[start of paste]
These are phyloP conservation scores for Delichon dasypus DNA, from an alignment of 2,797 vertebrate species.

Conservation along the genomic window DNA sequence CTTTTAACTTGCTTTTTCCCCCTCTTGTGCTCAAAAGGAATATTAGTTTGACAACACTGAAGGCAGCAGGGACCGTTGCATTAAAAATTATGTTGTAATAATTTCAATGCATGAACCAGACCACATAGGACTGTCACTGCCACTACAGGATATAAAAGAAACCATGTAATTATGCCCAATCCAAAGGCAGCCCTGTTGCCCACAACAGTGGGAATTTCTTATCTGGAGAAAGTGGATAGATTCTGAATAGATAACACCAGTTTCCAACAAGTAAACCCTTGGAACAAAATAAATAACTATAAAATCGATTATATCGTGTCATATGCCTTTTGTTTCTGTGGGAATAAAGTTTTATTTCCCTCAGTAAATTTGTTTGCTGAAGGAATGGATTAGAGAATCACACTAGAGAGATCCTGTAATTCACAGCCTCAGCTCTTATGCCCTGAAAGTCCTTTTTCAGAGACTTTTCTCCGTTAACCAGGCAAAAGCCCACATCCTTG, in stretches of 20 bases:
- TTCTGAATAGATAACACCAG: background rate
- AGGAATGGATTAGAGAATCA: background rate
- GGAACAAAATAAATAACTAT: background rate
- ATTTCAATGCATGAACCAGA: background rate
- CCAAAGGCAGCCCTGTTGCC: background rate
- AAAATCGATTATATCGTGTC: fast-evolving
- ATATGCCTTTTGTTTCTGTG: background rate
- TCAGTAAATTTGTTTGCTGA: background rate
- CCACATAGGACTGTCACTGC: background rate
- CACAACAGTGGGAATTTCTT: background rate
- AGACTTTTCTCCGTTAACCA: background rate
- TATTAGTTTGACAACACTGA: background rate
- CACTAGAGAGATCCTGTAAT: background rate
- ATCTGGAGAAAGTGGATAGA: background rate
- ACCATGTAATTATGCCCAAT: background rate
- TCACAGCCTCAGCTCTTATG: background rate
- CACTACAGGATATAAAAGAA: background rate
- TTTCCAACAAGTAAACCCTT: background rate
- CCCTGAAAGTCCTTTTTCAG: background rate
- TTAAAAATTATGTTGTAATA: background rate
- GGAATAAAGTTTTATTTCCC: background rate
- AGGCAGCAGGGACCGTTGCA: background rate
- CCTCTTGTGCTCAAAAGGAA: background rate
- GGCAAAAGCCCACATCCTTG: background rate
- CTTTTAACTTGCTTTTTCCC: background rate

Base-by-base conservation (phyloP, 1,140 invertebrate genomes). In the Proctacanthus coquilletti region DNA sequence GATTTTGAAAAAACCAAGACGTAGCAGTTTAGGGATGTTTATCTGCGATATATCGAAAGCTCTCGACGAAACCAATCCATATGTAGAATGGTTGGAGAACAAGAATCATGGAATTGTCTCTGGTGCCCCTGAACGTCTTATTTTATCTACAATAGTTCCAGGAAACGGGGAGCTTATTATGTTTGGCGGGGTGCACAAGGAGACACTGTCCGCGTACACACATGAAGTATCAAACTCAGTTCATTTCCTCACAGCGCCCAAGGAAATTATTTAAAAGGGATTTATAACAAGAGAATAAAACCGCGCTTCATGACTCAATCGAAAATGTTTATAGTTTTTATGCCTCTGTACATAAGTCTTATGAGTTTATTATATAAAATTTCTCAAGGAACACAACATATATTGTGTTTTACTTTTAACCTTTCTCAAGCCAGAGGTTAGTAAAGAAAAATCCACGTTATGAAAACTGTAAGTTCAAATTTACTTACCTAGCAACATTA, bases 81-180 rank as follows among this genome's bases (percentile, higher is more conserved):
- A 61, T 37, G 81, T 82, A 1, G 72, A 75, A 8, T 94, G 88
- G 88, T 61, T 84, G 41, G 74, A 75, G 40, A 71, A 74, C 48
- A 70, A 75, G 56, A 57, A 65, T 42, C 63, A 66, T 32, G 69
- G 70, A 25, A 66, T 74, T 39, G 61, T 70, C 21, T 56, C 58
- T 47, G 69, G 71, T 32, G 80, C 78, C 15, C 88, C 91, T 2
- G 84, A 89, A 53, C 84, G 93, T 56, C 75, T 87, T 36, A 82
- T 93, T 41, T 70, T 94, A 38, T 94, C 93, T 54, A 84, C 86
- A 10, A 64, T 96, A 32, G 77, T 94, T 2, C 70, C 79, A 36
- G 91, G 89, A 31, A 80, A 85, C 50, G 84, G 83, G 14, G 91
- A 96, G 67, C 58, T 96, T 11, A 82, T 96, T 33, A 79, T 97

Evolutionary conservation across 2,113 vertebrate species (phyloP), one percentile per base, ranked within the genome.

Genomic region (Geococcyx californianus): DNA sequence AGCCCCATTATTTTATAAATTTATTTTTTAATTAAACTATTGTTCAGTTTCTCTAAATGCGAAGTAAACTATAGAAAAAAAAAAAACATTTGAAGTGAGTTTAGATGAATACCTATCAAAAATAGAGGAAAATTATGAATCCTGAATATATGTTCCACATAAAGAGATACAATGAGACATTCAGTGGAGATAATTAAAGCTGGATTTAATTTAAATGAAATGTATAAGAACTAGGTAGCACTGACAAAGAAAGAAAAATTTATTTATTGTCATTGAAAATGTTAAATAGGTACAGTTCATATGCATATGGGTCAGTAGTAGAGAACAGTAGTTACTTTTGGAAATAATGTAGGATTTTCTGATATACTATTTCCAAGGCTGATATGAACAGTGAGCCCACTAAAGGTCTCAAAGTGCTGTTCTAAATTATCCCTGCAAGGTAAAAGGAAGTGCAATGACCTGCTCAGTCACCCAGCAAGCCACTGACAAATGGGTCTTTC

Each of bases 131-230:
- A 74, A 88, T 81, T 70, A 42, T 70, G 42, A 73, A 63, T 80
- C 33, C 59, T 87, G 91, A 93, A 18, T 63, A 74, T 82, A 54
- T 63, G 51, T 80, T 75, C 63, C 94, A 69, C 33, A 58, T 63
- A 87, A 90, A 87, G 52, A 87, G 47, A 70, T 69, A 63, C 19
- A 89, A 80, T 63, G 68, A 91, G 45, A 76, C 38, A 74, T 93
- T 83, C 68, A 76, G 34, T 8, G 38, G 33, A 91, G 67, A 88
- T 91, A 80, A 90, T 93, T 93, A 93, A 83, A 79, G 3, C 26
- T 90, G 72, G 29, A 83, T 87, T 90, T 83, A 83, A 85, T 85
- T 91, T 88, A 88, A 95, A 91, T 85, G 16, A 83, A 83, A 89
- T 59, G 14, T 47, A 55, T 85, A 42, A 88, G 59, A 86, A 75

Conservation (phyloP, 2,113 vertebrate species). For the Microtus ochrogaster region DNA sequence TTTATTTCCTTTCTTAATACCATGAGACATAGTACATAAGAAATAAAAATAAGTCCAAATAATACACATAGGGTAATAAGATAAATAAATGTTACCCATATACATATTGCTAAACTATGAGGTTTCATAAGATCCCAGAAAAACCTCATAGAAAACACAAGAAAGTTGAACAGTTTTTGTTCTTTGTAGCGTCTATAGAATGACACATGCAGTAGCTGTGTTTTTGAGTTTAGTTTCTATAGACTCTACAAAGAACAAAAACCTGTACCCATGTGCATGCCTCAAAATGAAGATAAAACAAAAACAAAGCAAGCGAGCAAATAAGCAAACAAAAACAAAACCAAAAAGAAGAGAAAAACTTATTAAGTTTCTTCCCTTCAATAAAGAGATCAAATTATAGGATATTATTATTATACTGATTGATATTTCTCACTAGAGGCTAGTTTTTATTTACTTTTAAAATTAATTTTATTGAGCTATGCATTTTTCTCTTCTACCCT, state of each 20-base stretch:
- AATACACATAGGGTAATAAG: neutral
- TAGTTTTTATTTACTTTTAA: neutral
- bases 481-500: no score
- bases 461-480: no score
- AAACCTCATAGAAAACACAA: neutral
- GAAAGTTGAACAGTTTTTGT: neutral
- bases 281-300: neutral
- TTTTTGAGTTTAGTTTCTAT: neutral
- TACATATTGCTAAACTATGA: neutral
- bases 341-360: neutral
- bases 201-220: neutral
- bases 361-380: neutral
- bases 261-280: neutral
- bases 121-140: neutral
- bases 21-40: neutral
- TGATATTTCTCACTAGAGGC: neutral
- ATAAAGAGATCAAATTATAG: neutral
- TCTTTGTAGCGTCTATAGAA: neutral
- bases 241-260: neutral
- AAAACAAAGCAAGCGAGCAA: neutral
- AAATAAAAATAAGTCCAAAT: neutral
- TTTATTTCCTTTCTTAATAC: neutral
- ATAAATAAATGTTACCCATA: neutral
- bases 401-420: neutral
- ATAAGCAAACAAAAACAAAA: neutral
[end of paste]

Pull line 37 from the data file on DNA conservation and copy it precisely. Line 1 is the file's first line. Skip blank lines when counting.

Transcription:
- G 91, G 89, A 31, A 80, A 85, C 50, G 84, G 83, G 14, G 91